Kaigun-chūi Mizushima came to stand beside Okada on the bridge. "I worry about all these observers, Kaigun-Shosa," he said, gesturing at a trio of island blimps en route to Honiara. "What if one reports us to the local authorities?"

"This should not matter," Okada assured him. "We're registered as a civilian fishery patrol vessel, not a warship. They can have no reason to remark on our presence."

The sublieutenant seemed unconvinced, but before he could speak, the lookout called down from the masthead. "Kaigun-Shosa, a large airship is approaching from the east!"

Okada stepped to the bridge wing and focused his binoculars aft. "She looks like one of Argentina's Pampas class liners," he decided. "Kaigun-chūi, are any expected to arrive today?"

"Iye," said Mizushima. "I checked the company schedule before we departed."

"Then this must be the ship the Fat Man's people hijacked in Port Moresby," said Okada. "We will have a surprise for them. Tankoshitsu, prepare the Kasai-yari."

"Hai!" came the reply from aft. Okada and Mizushima watched as the gunners unpacked a long cylindrical object, fitted it to a launching rail, and swung this to point toward the approaching airship.

"Are we certain this missile will give us the advantage?" asked Mizushima -- an understandable question given the usual outcome of an action between an airship and a small surface vessel.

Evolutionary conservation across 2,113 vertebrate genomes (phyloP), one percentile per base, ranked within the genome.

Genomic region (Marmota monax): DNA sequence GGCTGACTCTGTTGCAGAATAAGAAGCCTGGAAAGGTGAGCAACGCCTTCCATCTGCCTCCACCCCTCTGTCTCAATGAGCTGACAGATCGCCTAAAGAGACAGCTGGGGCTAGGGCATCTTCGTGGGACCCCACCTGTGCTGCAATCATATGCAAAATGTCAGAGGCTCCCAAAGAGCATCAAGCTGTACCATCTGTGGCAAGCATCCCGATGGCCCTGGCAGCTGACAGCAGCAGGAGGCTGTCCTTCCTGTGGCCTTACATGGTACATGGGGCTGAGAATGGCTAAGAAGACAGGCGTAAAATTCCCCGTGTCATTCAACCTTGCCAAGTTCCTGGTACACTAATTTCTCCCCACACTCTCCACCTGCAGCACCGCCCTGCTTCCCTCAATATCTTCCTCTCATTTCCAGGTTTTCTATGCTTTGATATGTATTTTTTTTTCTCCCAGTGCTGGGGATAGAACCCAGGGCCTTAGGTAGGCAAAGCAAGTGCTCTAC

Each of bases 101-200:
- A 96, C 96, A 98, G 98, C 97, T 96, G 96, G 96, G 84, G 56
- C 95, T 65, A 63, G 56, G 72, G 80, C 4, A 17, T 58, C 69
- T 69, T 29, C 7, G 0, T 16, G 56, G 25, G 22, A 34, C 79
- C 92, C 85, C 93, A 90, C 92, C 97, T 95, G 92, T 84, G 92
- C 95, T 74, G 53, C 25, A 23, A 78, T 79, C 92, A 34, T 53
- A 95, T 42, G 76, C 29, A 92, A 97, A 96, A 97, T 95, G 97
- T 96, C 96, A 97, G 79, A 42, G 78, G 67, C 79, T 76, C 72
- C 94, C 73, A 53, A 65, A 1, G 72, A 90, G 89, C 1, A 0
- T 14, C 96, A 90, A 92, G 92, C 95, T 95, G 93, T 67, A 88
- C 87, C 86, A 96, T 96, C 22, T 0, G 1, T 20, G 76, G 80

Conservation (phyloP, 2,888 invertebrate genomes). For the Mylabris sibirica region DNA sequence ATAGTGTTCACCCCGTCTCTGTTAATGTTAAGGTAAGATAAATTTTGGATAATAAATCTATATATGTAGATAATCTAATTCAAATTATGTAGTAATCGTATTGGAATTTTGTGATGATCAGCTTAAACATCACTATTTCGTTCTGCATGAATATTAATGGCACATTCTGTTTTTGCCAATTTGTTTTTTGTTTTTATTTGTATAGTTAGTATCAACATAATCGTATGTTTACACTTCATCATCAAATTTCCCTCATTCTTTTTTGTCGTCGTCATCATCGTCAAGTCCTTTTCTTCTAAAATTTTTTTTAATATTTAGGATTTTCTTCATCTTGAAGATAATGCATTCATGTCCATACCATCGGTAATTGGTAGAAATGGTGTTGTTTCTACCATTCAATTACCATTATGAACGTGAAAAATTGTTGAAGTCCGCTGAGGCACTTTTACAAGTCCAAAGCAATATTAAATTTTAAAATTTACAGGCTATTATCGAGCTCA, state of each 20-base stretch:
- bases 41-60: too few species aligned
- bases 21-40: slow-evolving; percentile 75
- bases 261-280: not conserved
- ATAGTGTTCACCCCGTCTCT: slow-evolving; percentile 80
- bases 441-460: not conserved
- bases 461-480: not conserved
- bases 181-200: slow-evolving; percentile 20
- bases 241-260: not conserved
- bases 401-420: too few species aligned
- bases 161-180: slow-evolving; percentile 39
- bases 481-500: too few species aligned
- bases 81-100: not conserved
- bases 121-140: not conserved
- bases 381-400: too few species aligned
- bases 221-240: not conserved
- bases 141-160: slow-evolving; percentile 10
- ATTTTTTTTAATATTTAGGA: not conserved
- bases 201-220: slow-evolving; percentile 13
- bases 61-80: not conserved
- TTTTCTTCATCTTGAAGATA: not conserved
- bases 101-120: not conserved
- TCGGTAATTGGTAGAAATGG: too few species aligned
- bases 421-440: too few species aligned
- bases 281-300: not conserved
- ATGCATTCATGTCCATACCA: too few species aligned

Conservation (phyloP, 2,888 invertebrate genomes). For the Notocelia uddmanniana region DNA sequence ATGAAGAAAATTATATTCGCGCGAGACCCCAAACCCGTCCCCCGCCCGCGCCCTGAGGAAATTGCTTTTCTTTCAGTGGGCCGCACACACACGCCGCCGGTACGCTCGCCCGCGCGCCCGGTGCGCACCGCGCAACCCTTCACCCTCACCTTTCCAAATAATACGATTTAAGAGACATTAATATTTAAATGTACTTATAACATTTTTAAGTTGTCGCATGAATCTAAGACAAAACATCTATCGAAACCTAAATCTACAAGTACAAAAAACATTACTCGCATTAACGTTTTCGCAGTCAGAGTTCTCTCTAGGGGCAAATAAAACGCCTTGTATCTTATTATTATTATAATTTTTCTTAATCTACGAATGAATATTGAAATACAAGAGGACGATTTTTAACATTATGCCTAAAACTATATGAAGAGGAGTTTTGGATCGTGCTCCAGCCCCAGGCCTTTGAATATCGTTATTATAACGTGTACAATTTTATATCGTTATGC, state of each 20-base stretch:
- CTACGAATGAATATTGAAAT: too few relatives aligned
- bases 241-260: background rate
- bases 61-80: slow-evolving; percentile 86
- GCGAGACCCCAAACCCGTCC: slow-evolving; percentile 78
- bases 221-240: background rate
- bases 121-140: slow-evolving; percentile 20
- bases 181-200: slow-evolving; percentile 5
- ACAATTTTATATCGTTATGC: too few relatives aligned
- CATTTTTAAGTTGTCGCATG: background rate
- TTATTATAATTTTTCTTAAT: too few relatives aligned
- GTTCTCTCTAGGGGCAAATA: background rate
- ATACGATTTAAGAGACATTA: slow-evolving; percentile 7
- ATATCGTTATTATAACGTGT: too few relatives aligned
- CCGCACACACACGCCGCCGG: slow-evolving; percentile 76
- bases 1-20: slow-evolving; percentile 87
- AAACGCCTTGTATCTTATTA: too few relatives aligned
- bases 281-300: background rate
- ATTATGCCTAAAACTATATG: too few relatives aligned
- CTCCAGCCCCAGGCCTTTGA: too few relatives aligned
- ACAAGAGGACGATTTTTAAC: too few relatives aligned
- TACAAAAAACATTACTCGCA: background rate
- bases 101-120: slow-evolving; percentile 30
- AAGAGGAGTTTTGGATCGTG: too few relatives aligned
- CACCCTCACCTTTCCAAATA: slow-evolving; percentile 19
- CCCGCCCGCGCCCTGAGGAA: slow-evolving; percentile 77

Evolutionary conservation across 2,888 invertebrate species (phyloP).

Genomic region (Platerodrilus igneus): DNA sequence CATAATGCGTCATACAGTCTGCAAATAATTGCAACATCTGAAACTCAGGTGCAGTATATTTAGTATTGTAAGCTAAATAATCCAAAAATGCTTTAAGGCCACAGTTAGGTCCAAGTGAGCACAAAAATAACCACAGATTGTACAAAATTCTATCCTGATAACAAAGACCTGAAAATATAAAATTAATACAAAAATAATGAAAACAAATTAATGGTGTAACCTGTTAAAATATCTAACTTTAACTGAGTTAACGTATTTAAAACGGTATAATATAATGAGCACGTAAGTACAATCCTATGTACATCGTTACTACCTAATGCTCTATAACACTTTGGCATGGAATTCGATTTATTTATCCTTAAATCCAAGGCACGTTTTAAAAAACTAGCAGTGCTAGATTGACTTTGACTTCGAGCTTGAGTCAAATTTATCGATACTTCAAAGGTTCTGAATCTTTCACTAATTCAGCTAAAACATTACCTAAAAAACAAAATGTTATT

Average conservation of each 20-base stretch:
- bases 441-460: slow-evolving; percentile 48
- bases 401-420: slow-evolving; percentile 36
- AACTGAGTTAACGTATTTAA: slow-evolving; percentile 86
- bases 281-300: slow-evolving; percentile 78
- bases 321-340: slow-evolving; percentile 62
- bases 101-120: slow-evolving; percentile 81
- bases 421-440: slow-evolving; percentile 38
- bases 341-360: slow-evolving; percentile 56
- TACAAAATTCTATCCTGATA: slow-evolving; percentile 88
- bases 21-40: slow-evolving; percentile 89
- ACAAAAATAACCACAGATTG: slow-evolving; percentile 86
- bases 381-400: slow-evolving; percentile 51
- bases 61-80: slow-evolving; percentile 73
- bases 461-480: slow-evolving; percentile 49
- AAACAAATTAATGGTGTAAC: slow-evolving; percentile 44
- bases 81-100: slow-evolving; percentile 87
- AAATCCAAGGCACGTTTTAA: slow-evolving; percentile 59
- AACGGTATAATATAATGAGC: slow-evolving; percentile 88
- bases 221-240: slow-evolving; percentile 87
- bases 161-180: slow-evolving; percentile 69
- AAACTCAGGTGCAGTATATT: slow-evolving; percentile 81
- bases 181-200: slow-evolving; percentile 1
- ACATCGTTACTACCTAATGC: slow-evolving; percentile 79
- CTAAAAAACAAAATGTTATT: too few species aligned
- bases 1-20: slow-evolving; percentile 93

"Of course," Okada replied. "Gravity is on our side. The gaijin cannot release their bombs until they are overhead. The Kasai-yari has a range of six kilometers. Lookout, what is the distance now?"

The spotter squinted though his rangefinder. "Ten kilometers, closing at eighty. They should be in range in three... Kaigun-Shosa, what is that!"

"What do you make of it?" Häbler asked his lieutenant.

The officer lowered his binoculars. "It appears to be one of the Hayabusa class torpedo boats the Japanish laid down before their war with Russia. These were all decommissioned by 1922, but according to the Review, there were plans to use some as fisheries patrol vessels."

Häbler shook his head. "Japan's fisheries are some distance away," he observed dryly. "This craft will belong to our former nationalist allies. Tell Bernhardt to prepare."

In the forward hold, Bernhardt listened to the intercom, glanced at the machine that hung from the launching rail, and touched the switch to open the cargo hold doors. As they rattled aside, he addressed his crew. "We have trained with this weapon," he told them. "You will now have the opportunity to put your training into practice. Mahler, review what you have learned."

"This is a Heiligwind guided aerial torpedo," the airman replied stiffly. "It consists of a 100 kilogram bomb fitted with wings and steering vanes that allow it to glide like an aeroplane. The weapon is directed by impulses sent down this wire that unreels from a spool in the tail."

"And what is its range?"

The airman glance at the altimeter on the launch station. "From this altitude, it can travel ten kilometers. This should be greater than any weapon our adversaries could have for defense."

"Ja, gravity is on our side!" Bernhardt announced cheerfully. He touched a switch to deploy the launcher, watched it descend into position, then took his seat at the guidance periscope.

"Torpedo bereit," he told the bridge

"Verstanden," came the reply. "Vorbereiter zu los... Los!"

Bernhardt touched a valve and the bomb left the rail with a whoosh of compressed air.

"Ist los," he reported. "Torpedo laeuft normal."

Next week: Now You Expect Us To Clean Up After Them...